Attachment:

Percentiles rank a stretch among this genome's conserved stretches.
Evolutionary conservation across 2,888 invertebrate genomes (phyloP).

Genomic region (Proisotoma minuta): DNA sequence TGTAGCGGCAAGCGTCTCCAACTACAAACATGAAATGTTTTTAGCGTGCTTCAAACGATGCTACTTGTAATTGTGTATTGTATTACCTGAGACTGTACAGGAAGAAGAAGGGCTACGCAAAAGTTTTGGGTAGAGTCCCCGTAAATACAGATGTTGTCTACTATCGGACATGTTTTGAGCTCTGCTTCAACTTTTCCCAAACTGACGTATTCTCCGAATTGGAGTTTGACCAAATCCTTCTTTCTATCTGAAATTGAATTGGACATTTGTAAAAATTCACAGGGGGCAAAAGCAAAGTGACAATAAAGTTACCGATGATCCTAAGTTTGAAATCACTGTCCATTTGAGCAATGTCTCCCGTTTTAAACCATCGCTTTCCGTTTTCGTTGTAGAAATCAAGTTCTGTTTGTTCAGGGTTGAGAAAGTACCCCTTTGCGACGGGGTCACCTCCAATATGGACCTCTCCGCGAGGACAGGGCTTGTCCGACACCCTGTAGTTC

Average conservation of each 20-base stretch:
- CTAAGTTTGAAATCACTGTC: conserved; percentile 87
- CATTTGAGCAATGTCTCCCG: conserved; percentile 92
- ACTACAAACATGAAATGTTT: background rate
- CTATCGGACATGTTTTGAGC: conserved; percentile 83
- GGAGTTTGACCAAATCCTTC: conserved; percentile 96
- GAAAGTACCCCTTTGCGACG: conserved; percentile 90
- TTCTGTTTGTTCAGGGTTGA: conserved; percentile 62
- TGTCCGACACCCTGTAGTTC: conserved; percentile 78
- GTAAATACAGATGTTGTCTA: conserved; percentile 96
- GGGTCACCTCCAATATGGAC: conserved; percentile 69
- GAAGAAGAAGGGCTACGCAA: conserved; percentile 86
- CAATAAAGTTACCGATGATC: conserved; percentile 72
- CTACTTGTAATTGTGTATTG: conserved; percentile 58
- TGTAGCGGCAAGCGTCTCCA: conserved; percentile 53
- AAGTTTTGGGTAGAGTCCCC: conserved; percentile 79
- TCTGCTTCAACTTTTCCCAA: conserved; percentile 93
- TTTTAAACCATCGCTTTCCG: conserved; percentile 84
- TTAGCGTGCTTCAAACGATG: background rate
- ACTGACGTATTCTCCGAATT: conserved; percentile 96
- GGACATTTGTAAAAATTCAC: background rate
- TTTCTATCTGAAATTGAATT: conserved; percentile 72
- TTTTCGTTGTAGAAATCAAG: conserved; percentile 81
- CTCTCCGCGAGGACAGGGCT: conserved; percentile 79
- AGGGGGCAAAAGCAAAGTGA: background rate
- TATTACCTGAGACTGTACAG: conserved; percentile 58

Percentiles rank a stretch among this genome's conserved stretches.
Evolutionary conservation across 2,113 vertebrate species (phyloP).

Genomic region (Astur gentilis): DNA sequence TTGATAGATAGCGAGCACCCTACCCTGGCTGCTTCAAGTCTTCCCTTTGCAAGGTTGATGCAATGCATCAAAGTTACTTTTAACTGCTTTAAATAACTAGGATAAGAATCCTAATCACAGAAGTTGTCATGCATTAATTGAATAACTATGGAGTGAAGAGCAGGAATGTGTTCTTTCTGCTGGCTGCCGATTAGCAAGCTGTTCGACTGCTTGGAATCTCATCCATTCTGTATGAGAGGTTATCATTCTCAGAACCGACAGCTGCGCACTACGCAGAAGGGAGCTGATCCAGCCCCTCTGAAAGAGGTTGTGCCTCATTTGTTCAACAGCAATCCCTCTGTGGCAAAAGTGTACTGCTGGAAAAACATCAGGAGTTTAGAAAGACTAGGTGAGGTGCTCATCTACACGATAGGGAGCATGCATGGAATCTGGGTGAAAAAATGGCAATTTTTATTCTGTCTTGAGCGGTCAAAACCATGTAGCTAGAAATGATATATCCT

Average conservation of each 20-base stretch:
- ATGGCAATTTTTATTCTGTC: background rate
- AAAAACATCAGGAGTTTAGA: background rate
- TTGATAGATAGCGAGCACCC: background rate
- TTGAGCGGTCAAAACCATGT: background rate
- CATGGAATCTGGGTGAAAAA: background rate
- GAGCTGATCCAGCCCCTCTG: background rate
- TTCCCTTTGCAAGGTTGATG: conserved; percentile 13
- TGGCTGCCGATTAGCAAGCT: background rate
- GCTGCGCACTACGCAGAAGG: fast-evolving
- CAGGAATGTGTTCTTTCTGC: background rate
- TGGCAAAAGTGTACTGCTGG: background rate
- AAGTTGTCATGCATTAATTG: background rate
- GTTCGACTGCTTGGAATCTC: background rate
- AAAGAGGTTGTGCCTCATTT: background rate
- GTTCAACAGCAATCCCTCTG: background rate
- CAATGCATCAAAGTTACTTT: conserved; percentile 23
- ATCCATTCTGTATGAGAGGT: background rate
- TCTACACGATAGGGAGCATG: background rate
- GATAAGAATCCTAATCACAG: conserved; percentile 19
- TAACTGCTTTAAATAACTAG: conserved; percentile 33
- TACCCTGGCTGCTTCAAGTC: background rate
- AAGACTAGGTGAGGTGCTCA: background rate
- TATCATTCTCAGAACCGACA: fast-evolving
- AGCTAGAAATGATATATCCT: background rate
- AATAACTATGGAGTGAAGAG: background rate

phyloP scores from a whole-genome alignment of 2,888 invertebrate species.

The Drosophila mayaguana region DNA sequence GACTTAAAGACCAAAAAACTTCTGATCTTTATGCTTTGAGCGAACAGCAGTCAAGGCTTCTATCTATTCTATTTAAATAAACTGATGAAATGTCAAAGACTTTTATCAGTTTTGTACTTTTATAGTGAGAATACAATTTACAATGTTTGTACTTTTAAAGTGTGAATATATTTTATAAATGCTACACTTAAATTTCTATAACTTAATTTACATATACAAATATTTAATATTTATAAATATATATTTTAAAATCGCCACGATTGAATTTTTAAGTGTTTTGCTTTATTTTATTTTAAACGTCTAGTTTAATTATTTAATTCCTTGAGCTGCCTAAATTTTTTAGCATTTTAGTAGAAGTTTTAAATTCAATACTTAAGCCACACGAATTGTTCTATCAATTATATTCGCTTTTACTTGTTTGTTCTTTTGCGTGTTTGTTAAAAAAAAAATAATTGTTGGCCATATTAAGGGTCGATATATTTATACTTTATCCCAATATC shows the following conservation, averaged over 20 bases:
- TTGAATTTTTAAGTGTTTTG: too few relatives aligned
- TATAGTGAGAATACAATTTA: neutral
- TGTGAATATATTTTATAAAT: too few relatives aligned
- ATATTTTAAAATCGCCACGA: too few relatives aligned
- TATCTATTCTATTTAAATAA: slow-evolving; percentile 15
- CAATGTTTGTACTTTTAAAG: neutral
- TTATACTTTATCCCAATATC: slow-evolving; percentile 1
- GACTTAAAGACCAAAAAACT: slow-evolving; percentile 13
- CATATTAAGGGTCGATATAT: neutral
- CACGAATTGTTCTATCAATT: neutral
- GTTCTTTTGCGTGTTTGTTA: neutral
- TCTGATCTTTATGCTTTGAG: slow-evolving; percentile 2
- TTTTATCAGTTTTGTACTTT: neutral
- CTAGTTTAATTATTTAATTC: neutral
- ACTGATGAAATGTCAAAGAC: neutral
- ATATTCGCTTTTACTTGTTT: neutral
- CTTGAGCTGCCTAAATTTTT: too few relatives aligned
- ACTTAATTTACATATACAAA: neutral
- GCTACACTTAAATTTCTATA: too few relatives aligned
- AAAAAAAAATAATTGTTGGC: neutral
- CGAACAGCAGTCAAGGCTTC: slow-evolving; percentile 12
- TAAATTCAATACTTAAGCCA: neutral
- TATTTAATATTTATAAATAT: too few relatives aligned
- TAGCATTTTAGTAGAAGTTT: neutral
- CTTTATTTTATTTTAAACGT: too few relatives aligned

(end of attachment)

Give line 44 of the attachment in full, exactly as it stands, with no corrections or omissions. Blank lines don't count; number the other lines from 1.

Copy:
- TGGCAAAAGTGTACTGCTGG: background rate